Miller Center

Margaret O'Mara

History, University of Pennsylvania

Cities of Knowledge: Cold War Politics and the Roots of the Information Age Metropolis, 1945–75

O'Mara photo

Margaret O'Mara is Associate Professor of History at the University of Washington.

O'Mara's research interests include: Silicon Valley, national politics, economic globalization, postindustrial cities, and higher education. Her current research project examines the technology industry's impact on politics, culture, and place since 1970. She also works with government, business, and civic organizations on projects exploring how innovation drives growth and change.  Most recently, she was the lead curatorial advisor to the Bezos Center for Innovation at Seattle's Museum of History and Industry.

O'Mara's dissertation, "Cold War Politics and the Roots of the Information Age Metropolis, 1945–1975," examined the effect of Cold War politics upon urban space in the United States during the 30 years following World War II. She specifically explored the way in which the increased national focus on higher education and scientific research during the 1950s and 1960s strongly encouraged the suburbanization of people and industry – particularly the rapidly growing advanced scientific sectors – in metropolitan areas in many different parts of the country, including the major metropolitan areas of Philadelphia, Atlanta, and Northern California's Silicon Valley.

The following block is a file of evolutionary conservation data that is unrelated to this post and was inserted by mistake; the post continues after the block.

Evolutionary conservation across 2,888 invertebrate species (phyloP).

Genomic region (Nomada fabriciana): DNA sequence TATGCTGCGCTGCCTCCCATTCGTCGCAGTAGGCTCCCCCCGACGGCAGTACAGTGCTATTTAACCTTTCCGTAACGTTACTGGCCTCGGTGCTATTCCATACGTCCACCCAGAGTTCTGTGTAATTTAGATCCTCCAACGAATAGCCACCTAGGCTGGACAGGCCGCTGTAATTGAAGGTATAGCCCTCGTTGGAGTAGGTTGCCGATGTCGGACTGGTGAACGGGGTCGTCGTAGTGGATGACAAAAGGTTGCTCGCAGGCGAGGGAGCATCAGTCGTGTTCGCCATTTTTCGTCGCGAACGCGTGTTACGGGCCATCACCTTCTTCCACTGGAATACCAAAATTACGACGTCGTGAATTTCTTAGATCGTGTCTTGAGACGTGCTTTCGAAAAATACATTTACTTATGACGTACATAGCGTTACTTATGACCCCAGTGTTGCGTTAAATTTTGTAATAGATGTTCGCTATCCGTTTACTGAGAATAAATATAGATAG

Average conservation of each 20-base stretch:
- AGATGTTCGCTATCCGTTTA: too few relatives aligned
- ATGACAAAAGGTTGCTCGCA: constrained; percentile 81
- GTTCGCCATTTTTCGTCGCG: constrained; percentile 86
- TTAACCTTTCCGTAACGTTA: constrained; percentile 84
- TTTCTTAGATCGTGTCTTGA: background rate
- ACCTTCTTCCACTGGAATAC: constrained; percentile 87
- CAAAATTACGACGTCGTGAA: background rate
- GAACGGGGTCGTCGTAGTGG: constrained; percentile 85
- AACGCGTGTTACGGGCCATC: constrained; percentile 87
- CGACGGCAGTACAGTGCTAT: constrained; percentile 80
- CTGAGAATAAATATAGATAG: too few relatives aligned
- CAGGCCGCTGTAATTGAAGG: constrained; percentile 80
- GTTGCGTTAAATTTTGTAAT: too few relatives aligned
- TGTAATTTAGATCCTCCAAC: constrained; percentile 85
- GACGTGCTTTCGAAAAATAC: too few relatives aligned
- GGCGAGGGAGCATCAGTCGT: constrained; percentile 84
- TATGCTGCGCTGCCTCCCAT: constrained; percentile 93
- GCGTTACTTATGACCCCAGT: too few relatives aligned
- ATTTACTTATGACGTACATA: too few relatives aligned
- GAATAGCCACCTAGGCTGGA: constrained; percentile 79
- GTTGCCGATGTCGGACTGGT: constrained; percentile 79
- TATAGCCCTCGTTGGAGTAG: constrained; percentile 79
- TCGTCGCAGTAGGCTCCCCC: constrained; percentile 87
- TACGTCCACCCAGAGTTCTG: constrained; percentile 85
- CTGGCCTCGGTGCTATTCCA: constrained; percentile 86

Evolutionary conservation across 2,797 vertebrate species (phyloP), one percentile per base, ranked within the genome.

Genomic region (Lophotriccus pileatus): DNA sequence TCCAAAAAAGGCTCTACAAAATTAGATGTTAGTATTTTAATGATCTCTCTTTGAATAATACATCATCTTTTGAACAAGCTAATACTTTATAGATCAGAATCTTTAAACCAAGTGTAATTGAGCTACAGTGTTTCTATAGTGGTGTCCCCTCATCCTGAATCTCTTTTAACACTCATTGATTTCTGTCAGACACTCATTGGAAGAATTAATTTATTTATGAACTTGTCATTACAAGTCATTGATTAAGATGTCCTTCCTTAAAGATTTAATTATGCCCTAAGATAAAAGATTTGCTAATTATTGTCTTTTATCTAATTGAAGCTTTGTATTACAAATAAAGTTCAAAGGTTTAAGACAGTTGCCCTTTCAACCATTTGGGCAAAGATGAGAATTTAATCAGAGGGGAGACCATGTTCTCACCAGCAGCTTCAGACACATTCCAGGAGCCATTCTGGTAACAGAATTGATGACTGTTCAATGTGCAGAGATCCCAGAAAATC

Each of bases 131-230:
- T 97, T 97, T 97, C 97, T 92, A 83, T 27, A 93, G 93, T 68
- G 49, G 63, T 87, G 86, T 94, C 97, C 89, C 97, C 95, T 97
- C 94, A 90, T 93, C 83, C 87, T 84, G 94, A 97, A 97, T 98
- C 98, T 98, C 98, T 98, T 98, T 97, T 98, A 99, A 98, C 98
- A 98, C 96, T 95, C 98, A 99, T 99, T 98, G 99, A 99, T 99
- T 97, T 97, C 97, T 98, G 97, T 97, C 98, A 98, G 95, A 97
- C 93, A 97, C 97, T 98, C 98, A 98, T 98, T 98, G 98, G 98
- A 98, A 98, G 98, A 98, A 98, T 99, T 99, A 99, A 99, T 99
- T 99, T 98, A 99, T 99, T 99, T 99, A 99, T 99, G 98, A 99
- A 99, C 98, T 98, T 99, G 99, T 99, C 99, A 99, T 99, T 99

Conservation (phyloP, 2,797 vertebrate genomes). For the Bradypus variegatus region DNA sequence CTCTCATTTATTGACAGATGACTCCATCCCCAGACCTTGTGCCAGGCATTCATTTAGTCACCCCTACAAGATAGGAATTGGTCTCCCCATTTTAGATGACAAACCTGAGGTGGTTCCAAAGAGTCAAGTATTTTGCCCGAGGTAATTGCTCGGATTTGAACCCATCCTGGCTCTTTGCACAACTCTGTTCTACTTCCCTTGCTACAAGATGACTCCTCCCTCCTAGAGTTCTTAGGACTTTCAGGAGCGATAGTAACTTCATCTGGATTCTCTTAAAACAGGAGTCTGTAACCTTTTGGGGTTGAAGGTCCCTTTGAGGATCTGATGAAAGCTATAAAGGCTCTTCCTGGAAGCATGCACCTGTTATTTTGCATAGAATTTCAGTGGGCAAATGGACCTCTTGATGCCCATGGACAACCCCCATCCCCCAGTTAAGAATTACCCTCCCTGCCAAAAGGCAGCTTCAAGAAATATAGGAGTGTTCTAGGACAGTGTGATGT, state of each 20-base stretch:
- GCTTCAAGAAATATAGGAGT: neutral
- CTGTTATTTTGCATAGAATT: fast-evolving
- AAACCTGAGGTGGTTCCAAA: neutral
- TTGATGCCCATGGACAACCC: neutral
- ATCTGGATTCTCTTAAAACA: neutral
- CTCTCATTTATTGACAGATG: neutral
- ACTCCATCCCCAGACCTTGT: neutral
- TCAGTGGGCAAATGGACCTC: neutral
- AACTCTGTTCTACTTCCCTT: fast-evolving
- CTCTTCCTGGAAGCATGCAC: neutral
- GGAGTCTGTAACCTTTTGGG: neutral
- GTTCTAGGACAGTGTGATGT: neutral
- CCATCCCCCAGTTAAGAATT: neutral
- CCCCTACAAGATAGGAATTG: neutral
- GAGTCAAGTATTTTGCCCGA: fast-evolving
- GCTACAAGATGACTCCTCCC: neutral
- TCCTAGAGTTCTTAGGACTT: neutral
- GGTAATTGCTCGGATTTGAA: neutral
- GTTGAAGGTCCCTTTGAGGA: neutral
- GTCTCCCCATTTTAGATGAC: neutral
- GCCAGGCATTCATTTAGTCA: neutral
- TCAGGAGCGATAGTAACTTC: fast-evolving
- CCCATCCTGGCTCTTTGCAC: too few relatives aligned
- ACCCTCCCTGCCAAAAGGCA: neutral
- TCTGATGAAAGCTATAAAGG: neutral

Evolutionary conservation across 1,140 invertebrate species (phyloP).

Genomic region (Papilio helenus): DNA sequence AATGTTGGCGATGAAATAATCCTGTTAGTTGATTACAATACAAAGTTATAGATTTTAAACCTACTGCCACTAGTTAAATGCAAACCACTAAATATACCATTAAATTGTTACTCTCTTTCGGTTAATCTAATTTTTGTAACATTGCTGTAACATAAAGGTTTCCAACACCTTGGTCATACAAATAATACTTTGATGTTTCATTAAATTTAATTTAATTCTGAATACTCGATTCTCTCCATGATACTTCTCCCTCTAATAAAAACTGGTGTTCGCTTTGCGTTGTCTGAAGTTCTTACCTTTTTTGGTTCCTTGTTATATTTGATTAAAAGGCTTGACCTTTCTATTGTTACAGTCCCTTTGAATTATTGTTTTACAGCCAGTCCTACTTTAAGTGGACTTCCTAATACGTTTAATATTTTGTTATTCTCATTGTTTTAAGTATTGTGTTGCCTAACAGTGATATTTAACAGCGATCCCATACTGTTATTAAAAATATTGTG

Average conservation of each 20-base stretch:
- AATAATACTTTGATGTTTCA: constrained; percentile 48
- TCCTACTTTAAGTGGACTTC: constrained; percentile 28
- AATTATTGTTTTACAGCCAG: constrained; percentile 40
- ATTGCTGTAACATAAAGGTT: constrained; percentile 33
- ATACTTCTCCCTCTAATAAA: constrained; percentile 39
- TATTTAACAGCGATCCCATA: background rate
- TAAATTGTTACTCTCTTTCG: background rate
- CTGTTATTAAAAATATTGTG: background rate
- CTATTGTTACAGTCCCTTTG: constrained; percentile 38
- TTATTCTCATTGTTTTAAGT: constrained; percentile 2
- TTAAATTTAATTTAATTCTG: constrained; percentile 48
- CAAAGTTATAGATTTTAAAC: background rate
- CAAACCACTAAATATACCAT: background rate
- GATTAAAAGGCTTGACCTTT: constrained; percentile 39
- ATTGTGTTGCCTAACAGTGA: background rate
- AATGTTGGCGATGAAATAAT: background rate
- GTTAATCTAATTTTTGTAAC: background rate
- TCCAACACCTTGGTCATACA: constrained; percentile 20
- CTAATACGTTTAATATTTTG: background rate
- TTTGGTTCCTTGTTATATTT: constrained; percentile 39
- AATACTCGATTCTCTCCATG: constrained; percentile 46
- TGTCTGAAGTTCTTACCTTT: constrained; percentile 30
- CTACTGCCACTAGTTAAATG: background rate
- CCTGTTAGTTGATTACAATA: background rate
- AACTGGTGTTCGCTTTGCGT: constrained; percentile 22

Fellowship year: 2002

Mentor: Bruce Schulman, Boston University

Selected Recent Publications

Pivotal Tuesdays: Four Elections That Shaped the Twentieth Century (University of Pennsylvania Press, 2015).

"The Environmental Contradictions of High-Tech Urbanism." in Jeff Hou, Ben Spencer, Thaisa Way, and Ken Yocum, eds., Now Urbanism: The Future City is Here (Routledge, 2014).

"The Uses of the Foreign Student.Social Science History 36, no.4 (December 2012).

Cities and Suburbs." in Lynn Dumenil, ed., The Oxford Encyclopedia of American Social History (Oxford University Press, 2012).

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